Whatever happened to pooled pension plans?
It certainly has a bold, dramatic ring to it: the Red Tape Reduction Action Plan.
That's the name for the recently announced federal program designed to streamline the 2,600 regulations that affect the small business sector. It's part of an ongoing campaign to make life (and voting Conservative) easier for small business owners, who now contribute 45 per cent of Canada's GDP and generate over half the jobs in Canada.
The rationale behind these moves is the result of one thing: a hard-won understanding that the interests of small business owners need to be better reflected in both the design and delivery of government policies. After all, while large multi-national corporations responded to the global economic downturn by hoarding capital and trimming Canadian jobs, it was the small business sector that continued to invest and create them.
(There's also the political reality that these smaller ventures are based and have deep roots in large and small communities across Canada — which means that what makes them and their employees happy can make or break a government.)
So, when Ottawa decided to address the issue of pensions and retirement savings for the 60 per cent of Canadians who have no workplace pension or retirement payroll deductions — most of whom own or work in a small businesses — limiting administrative and regulatory hassles was a priority.
According to survey results gathered by the Canadian Federation of Independent Business (CFIB), a full 78 per cent of small business owners do not offer any type of retirement savings plan for their workers. Half of those surveyed indicated they can't afford to offer pension-related benefits and one-third said it was too complicated from an administrative standpoint and the cost of the required paperwork was prohibitive.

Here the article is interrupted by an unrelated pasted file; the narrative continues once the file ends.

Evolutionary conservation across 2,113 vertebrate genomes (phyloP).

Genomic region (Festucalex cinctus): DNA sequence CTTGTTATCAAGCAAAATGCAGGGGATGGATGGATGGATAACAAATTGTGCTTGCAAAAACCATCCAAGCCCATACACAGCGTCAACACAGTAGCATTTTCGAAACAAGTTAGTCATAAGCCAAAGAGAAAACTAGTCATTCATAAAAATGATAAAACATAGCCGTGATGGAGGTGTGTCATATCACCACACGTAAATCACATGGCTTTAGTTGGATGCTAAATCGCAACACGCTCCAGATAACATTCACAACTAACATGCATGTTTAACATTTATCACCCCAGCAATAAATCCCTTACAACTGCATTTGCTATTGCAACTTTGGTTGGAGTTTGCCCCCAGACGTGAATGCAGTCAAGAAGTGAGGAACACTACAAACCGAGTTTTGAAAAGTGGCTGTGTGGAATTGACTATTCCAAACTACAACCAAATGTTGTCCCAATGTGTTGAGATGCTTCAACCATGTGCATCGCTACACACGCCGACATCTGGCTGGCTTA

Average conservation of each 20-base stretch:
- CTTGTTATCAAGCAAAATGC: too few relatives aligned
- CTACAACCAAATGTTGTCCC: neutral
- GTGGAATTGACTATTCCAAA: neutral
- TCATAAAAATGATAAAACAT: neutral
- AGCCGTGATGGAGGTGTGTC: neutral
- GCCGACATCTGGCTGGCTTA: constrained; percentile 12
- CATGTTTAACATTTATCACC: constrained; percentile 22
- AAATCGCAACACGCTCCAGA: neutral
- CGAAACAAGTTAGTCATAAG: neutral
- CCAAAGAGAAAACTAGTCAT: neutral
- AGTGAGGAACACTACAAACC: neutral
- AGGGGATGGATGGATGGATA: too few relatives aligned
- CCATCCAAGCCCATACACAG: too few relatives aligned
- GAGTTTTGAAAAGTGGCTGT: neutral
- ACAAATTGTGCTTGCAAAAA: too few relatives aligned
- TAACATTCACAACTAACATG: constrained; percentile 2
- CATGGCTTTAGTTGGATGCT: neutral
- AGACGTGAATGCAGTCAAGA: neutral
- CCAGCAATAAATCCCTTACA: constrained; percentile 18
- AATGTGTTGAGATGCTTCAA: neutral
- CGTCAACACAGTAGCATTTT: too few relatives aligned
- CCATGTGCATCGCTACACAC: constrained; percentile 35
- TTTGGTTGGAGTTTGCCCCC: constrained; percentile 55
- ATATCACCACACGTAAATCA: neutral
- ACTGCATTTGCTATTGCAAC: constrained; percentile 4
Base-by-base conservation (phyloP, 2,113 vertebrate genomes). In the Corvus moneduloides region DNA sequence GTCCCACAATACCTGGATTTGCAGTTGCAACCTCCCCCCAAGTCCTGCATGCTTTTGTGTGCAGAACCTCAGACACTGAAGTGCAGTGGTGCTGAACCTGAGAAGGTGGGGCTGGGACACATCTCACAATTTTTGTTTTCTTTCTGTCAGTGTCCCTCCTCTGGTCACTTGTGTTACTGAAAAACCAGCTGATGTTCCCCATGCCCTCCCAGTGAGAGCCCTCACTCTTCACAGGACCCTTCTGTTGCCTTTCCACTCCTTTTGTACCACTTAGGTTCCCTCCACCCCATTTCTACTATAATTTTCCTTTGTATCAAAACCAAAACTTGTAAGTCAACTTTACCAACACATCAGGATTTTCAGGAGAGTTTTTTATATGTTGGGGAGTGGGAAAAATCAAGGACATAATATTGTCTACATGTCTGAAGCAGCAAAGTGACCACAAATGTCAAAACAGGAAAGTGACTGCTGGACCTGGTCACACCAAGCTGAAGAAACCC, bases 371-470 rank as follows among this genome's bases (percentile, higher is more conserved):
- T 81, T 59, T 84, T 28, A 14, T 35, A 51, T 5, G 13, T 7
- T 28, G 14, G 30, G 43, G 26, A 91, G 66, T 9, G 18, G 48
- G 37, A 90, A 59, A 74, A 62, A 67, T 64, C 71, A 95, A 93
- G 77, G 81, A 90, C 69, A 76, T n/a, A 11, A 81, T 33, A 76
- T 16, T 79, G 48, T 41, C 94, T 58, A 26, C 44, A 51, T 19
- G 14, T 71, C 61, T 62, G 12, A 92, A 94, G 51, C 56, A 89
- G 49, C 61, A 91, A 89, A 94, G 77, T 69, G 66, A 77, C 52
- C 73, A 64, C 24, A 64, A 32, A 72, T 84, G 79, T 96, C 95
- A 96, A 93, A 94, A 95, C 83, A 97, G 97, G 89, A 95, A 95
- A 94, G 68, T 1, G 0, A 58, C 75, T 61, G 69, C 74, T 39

At a time of record household debt and meagre personal savings, it's not exactly the best way for a large segment of a rapidly aging population to be positioned. (The same rationale inspired the creation of the Tax Free Savings Accounts a few years back.)
That's the back story behind the development of the federal Pooled Registered Pension Plans (PRPP) legislation that was delivered late last year in the form of Bill C-25.
But although the need clearly exists and the CFIB supports the new initiative, PRPPs have yet to be ratified and regulated by provincial governments.
On the surface, the whole thing should be a no-brainer. After all, one of the singular features of a PRPP is the practical, underlying assumption of achieving economies of scale — including leverage of existing infrastructure. A licensed third-party institution is expected to independently administer the retirement savings plan for employees from a number of small businesses at "low cost."